Microservices and Databases

I ran across a post on microservices recently and was intrigued. I always like the idea of loosely coupled, independent items in software. However the idea of microservices causes issues with databases. Here’s the section in the piece by Netflix: Create a separate data store for each microservice.

I tend to think of microservices is very small, tightly bound components of software. If that’s the case, how can I separate each item in a database? Do I want dozens of databases?

I got in an argument with a developer a few months ago about this. The developer was sure that having separate databases (or stores) for each component wasn’t an issue. For things like banking and similar transfers, I’m not sure a microservice can be separated safely and still ensure integrity.

This is a tough concept for architecture, and I need to read more and understand how this could work in practice. I suspect that in places where things could be separate, you could easily use schemas in a database to separate out microservices from each other. If each service includes its own connection information, then using schemas would work and still allow for scale out to other databases if needed.

This is an area that certainly fits larger scale applications like Netflix and Spotify, but for many of us, our applications seem to be more tightly tied together.

Or are they?

Microservices are much like Service-Oriented Architecture (SOA), which I think fits many applications. I’m not sure how similar the concepts are, but this is certainly an area I’d like to learn more about.

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3 Responses to Microservices and Databases

  1. Dave Wentzel says:

    I think it’s just a different way of thinking. In the Linux/Java world the thought is that everything is loosely coupled, but by default we’ll give you everything you need installed unless you tell us otherwise. Example…hortonworks hadoop. On your first node you’ll get postgres installed by default for configuration management. That means you have another postgres database lying around that you have to back up and patch. But you can always pass the installer a param to use another instance on another host in a different schema. Drupal works this way too. They even give acronyms to these self-contained “packages” like LAMP (for linux, apache, mysql, and php on a single host). This is even more prevalent with “container technology” like Docker which allow you to package every app you need to run some bigger app in one convenient package that you can start up without worrying about installing all of the dependencies.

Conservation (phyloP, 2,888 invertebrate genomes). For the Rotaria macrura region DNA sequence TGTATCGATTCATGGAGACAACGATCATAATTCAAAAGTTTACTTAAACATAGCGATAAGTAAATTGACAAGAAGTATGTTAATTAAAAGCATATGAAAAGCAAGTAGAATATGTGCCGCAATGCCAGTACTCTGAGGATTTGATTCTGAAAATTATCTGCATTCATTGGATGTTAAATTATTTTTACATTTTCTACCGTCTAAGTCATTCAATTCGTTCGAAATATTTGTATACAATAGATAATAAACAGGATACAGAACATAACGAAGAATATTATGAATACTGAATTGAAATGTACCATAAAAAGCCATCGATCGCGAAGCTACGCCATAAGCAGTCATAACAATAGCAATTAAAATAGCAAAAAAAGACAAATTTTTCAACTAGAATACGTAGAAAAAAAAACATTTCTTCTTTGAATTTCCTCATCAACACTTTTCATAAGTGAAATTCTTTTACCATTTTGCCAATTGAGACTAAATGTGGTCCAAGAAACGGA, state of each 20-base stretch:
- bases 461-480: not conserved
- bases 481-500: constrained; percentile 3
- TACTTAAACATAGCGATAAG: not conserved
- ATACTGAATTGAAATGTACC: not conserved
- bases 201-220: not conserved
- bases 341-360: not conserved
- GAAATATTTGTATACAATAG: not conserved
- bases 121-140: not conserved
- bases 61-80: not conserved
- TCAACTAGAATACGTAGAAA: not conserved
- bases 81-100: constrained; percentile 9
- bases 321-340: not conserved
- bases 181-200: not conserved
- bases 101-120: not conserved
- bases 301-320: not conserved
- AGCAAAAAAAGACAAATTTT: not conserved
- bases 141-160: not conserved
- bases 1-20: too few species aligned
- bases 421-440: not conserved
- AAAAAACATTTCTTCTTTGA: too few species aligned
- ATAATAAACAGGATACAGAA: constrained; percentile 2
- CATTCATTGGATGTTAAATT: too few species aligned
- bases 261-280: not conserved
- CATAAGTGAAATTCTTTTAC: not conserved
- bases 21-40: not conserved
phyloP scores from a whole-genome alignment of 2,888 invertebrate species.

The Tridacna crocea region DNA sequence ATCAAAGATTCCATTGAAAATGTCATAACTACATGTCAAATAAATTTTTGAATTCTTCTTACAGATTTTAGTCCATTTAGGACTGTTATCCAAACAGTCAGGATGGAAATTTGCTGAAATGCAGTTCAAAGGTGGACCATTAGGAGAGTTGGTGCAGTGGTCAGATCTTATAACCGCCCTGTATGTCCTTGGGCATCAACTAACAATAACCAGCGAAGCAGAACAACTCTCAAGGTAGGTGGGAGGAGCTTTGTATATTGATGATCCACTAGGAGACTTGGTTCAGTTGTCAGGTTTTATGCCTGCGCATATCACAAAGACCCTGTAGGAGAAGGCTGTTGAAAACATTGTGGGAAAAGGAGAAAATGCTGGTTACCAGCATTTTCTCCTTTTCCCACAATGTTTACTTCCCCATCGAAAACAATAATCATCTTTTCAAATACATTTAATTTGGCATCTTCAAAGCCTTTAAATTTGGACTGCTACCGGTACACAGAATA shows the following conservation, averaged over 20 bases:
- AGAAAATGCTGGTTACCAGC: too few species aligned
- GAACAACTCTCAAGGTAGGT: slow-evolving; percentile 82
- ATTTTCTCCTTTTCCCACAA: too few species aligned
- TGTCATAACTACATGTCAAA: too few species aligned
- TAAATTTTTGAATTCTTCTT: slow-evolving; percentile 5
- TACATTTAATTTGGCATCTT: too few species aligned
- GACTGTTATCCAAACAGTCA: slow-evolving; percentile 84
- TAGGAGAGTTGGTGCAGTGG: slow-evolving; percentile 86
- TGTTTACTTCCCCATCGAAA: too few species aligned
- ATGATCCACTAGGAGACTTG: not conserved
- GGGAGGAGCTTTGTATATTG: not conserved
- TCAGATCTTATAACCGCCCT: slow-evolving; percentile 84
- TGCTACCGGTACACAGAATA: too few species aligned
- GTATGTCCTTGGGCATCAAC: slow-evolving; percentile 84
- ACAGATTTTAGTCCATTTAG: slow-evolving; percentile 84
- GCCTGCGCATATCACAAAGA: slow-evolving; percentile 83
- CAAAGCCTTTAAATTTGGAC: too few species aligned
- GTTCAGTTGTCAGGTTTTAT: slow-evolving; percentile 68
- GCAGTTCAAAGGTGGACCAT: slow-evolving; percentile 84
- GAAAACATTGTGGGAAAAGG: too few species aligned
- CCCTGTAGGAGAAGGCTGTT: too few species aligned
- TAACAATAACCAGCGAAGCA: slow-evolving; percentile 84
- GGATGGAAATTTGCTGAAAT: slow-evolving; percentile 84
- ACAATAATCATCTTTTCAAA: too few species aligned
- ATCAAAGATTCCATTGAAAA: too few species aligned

The loose coupling at the data tier means that each microservice can have its own data store because there is really no need for sharing because it is simple persistence…no reports or queries or applications that integrate at the data tier. Obviously the data tier of a banking application could never work this way…but the services could.

    This seems to be more of a foreign concept in “microsoft shops”. Generally there you install something like IIS on one machine, SQL Server on another, etc. Rarely do things come packaged together. Once you start to use aptitude or yum on Linux and you see the power of this technique you start to think in terms of packaging your apps more using the microservices techniques. At least I have.


    • way0utwest says:

      You might be right, Dave. Certainly the idea of separation in the same machine isn’t something we consider well in Windows/MS stack.

      I do like the idea of microservices and I’d think with a little thought, they are useful in many places.


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